Andalucia, the Algarve, the Alps, Dubai… and next up Belgium. Here are some more questions, which (hopefully) cover what we’ve all been thinking this week. Why is sprinting so exciting right now? In the last two seasons, pro cycling’s young sprinters scrambled for big victories and collectively delivered a knockout blow to the aging generation.
When Ramunas Navardauskas took bronze in Richmond he became the first rider from Lithuania to medal at the cycling World Championships. He wore a shocked smile on the podium, suppressed slightly by a curiosity for how he had achieved the result. It was, by all accounts, a medal to celebrate. The same cannot be said
This picture is from 1934 and the well-versed will recognise the hunched figure as Rene Vietto. It’s not his face that reveals his identity, but the picture in its entirety. Vietto is the “the wall guy”. A darling of French cycling and an early influence on the code of the domestique. Vietto was responsible for
Spanish racing has roared into life (hey Tadej Pogacar!) but it’s rumours from Denmark that dominated the week. Meanwhile, a first pro win in Australia… Why have Jakob Fuglsang and Alexey Lutsenko been in the news? At the start of the week, a cycling anti-doping foundation (CADF) report detailing an alleged link between two Astana
As predicted in my last post, Richie Porte justified favouritism at a slightly curious Tour Down Under (okay, that’s not quite what I predicted). Here are more questions from the world of pro cycling. Why did Richie Porte lose his streak of Willunga Hill victories? Objectively speaking, this Tour Down Under was one of Porte’s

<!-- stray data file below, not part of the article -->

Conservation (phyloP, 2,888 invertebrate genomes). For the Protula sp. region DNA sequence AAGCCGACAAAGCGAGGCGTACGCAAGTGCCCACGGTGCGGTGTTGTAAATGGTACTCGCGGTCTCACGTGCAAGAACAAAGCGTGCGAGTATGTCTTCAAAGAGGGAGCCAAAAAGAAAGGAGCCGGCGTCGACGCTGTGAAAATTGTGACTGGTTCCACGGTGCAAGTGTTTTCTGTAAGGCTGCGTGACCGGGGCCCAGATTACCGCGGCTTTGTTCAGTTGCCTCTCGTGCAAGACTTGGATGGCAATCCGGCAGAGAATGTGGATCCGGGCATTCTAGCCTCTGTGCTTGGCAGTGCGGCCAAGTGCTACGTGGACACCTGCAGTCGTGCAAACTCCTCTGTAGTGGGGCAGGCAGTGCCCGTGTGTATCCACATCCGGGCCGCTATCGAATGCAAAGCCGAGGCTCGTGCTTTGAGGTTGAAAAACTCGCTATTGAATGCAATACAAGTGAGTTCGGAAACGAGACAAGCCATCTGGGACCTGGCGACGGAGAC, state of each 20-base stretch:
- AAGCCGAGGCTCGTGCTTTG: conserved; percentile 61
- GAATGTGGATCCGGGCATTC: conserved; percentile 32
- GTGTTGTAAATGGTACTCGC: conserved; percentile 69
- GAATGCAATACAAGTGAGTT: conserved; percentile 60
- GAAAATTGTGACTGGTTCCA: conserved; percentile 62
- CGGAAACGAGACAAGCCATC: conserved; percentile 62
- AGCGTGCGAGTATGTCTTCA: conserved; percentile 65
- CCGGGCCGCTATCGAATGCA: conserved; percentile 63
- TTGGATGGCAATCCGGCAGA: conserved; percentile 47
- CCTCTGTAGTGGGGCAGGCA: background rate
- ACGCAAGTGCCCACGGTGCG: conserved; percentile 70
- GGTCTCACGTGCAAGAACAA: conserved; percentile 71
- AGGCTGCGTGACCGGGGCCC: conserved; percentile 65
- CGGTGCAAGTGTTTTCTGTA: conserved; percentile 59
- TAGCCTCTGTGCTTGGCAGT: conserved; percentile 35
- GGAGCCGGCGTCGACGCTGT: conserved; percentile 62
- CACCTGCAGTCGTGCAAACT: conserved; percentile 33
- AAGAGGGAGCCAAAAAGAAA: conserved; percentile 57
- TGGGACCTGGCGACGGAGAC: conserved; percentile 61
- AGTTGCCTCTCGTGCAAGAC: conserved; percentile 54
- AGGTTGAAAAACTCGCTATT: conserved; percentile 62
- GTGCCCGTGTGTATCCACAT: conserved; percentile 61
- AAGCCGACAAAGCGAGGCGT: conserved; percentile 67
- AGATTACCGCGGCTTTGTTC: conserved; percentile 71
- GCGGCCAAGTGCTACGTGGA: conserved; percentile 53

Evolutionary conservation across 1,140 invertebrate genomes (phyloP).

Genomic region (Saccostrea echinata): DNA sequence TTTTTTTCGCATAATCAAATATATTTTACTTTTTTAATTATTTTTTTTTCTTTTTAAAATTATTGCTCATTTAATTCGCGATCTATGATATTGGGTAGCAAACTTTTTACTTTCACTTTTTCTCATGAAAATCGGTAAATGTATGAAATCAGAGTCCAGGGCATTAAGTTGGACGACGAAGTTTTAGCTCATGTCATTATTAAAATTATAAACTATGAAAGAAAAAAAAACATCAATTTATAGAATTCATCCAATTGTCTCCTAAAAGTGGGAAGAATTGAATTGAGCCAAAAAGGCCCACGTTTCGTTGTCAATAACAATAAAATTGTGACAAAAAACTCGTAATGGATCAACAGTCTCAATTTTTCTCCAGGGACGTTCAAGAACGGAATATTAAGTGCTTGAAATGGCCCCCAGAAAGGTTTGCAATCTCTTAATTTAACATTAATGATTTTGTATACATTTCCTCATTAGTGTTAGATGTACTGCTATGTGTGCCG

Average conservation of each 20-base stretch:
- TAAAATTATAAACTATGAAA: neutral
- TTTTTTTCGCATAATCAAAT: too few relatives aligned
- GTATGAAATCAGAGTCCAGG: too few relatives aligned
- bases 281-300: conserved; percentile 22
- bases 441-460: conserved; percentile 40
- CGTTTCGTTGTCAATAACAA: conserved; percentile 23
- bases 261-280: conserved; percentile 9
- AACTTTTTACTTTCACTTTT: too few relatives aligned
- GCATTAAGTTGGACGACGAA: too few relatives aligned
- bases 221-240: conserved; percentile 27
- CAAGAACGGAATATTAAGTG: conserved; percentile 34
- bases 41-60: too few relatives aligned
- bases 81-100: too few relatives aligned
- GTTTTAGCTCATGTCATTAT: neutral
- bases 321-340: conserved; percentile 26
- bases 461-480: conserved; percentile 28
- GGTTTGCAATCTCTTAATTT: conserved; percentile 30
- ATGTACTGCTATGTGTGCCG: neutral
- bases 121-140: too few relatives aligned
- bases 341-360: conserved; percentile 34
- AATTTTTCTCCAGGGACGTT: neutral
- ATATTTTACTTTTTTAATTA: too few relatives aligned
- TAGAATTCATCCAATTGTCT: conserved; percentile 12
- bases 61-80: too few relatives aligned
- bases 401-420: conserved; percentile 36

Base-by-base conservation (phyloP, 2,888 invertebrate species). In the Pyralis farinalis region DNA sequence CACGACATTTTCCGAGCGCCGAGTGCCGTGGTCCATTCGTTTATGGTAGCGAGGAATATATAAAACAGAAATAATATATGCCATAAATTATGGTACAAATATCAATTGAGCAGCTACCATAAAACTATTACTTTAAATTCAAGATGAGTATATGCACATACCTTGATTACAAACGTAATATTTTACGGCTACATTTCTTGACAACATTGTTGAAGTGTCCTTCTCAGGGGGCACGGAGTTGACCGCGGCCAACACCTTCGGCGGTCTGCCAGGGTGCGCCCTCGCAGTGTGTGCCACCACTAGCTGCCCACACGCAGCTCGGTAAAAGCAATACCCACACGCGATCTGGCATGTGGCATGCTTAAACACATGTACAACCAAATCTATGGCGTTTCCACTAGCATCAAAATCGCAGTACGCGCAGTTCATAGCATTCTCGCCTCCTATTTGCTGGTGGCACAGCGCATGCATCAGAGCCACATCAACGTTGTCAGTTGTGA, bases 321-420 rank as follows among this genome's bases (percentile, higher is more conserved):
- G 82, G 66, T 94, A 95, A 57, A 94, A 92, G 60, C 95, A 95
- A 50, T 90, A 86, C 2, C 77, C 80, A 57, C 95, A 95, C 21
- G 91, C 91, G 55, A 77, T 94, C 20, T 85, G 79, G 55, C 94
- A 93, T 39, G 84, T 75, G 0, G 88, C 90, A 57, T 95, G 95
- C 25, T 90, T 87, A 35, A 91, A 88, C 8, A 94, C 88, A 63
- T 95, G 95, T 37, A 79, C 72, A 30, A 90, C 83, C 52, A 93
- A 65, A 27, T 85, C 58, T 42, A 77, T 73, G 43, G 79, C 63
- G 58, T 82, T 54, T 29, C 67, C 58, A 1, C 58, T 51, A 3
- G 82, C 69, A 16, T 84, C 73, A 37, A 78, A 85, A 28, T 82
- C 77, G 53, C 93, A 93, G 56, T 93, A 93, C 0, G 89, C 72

The new pro cycling season has pumped its tyres, oiled its chain, and headed for the road. Here are four things we’ve all been asking this week. Or maybe just me. Why is Richie Porte favourite for the Town Down Under? The obvious answer is an equation which looks a little like: Willunga Hill +
The 2020 pro cycling season could be filled with real change. The backdrop of the sport shifted noticeably in 2019 with plenty of riders making the jump from the junior ranks, and the merry-go-round of team leaders clunking into gear during contract season. We got three debut Grand Tour winners in 2019; a feat which
The 2010s are over and we’ve been made well aware of the hungry twenty-somethings ready to devour every race for the next ten years. The end of the decade felt timely with a number of big-name riders misfiring over the last few years or, in some cases, coming up short in fascinating cross-generational duals. 2019